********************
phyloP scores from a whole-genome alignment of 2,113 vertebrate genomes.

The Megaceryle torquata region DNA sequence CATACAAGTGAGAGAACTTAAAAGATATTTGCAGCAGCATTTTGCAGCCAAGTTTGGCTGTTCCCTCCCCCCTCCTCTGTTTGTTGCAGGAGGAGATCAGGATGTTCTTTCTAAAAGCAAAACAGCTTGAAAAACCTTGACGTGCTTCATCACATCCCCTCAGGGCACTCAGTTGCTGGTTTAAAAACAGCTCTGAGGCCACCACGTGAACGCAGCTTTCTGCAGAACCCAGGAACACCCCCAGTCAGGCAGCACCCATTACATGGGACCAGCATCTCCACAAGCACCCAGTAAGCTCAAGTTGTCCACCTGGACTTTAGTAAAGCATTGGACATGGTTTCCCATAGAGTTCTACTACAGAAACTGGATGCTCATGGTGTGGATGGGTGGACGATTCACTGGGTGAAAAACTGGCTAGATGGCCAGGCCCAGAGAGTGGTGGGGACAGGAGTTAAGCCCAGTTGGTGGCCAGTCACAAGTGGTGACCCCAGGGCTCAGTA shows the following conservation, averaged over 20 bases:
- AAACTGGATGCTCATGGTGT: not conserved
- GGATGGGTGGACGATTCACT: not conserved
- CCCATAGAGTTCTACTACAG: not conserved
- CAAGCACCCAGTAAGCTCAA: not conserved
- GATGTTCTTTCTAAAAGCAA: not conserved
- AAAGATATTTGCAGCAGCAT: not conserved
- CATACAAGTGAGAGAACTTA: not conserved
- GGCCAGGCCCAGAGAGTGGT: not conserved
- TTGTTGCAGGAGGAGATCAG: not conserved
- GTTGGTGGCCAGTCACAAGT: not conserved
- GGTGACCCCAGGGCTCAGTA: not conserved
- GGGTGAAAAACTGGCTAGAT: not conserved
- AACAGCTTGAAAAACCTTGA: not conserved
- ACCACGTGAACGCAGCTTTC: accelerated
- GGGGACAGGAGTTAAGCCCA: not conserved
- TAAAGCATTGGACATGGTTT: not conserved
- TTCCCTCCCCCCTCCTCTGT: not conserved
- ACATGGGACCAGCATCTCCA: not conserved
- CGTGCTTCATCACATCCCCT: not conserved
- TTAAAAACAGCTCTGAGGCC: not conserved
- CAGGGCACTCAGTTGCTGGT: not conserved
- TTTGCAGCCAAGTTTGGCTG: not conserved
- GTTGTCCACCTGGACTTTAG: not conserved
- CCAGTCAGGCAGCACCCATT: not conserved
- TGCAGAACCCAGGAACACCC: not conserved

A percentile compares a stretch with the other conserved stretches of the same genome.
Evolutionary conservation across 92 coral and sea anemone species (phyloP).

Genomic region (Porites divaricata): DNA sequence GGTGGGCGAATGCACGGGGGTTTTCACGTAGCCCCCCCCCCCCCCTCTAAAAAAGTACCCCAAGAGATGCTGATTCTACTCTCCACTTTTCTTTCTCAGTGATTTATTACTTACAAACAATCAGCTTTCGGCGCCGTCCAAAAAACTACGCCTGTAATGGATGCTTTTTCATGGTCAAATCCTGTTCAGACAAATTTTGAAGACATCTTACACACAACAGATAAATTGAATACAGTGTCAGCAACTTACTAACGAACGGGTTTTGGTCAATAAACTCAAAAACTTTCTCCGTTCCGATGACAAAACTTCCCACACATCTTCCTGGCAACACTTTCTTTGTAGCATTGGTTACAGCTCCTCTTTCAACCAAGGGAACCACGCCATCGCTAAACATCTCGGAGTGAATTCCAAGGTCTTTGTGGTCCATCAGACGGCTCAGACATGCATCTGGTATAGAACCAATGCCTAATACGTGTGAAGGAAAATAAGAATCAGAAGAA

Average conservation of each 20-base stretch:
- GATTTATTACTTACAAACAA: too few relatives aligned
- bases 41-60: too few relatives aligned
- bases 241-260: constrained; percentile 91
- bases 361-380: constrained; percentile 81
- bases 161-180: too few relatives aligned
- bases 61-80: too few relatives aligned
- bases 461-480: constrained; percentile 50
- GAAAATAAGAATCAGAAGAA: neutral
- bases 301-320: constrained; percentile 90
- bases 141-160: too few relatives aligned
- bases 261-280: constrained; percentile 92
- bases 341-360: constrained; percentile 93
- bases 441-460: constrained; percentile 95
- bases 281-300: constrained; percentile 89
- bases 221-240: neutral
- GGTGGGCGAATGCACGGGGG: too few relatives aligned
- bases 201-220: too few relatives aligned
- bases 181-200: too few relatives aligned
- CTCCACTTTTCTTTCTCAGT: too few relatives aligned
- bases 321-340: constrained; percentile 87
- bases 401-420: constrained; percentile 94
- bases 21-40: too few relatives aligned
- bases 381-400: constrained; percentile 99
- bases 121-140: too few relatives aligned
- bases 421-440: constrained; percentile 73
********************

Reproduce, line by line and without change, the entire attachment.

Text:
phyloP scores from a whole-genome alignment of 2,113 vertebrate genomes.

The Megaceryle torquata region DNA sequence CATACAAGTGAGAGAACTTAAAAGATATTTGCAGCAGCATTTTGCAGCCAAGTTTGGCTGTTCCCTCCCCCCTCCTCTGTTTGTTGCAGGAGGAGATCAGGATGTTCTTTCTAAAAGCAAAACAGCTTGAAAAACCTTGACGTGCTTCATCACATCCCCTCAGGGCACTCAGTTGCTGGTTTAAAAACAGCTCTGAGGCCACCACGTGAACGCAGCTTTCTGCAGAACCCAGGAACACCCCCAGTCAGGCAGCACCCATTACATGGGACCAGCATCTCCACAAGCACCCAGTAAGCTCAAGTTGTCCACCTGGACTTTAGTAAAGCATTGGACATGGTTTCCCATAGAGTTCTACTACAGAAACTGGATGCTCATGGTGTGGATGGGTGGACGATTCACTGGGTGAAAAACTGGCTAGATGGCCAGGCCCAGAGAGTGGTGGGGACAGGAGTTAAGCCCAGTTGGTGGCCAGTCACAAGTGGTGACCCCAGGGCTCAGTA shows the following conservation, averaged over 20 bases:
- AAACTGGATGCTCATGGTGT: not conserved
- GGATGGGTGGACGATTCACT: not conserved
- CCCATAGAGTTCTACTACAG: not conserved
- CAAGCACCCAGTAAGCTCAA: not conserved
- GATGTTCTTTCTAAAAGCAA: not conserved
- AAAGATATTTGCAGCAGCAT: not conserved
- CATACAAGTGAGAGAACTTA: not conserved
- GGCCAGGCCCAGAGAGTGGT: not conserved
- TTGTTGCAGGAGGAGATCAG: not conserved
- GTTGGTGGCCAGTCACAAGT: not conserved
- GGTGACCCCAGGGCTCAGTA: not conserved
- GGGTGAAAAACTGGCTAGAT: not conserved
- AACAGCTTGAAAAACCTTGA: not conserved
- ACCACGTGAACGCAGCTTTC: accelerated
- GGGGACAGGAGTTAAGCCCA: not conserved
- TAAAGCATTGGACATGGTTT: not conserved
- TTCCCTCCCCCCTCCTCTGT: not conserved
- ACATGGGACCAGCATCTCCA: not conserved
- CGTGCTTCATCACATCCCCT: not conserved
- TTAAAAACAGCTCTGAGGCC: not conserved
- CAGGGCACTCAGTTGCTGGT: not conserved
- TTTGCAGCCAAGTTTGGCTG: not conserved
- GTTGTCCACCTGGACTTTAG: not conserved
- CCAGTCAGGCAGCACCCATT: not conserved
- TGCAGAACCCAGGAACACCC: not conserved

A percentile compares a stretch with the other conserved stretches of the same genome.
Evolutionary conservation across 92 coral and sea anemone species (phyloP).

Genomic region (Porites divaricata): DNA sequence GGTGGGCGAATGCACGGGGGTTTTCACGTAGCCCCCCCCCCCCCCTCTAAAAAAGTACCCCAAGAGATGCTGATTCTACTCTCCACTTTTCTTTCTCAGTGATTTATTACTTACAAACAATCAGCTTTCGGCGCCGTCCAAAAAACTACGCCTGTAATGGATGCTTTTTCATGGTCAAATCCTGTTCAGACAAATTTTGAAGACATCTTACACACAACAGATAAATTGAATACAGTGTCAGCAACTTACTAACGAACGGGTTTTGGTCAATAAACTCAAAAACTTTCTCCGTTCCGATGACAAAACTTCCCACACATCTTCCTGGCAACACTTTCTTTGTAGCATTGGTTACAGCTCCTCTTTCAACCAAGGGAACCACGCCATCGCTAAACATCTCGGAGTGAATTCCAAGGTCTTTGTGGTCCATCAGACGGCTCAGACATGCATCTGGTATAGAACCAATGCCTAATACGTGTGAAGGAAAATAAGAATCAGAAGAA

Average conservation of each 20-base stretch:
- GATTTATTACTTACAAACAA: too few relatives aligned
- bases 41-60: too few relatives aligned
- bases 241-260: constrained; percentile 91
- bases 361-380: constrained; percentile 81
- bases 161-180: too few relatives aligned
- bases 61-80: too few relatives aligned
- bases 461-480: constrained; percentile 50
- GAAAATAAGAATCAGAAGAA: neutral
- bases 301-320: constrained; percentile 90
- bases 141-160: too few relatives aligned
- bases 261-280: constrained; percentile 92
- bases 341-360: constrained; percentile 93
- bases 441-460: constrained; percentile 95
- bases 281-300: constrained; percentile 89
- bases 221-240: neutral
- GGTGGGCGAATGCACGGGGG: too few relatives aligned
- bases 201-220: too few relatives aligned
- bases 181-200: too few relatives aligned
- CTCCACTTTTCTTTCTCAGT: too few relatives aligned
- bases 321-340: constrained; percentile 87
- bases 401-420: constrained; percentile 94
- bases 21-40: too few relatives aligned
- bases 381-400: constrained; percentile 99
- bases 121-140: too few relatives aligned
- bases 421-440: constrained; percentile 73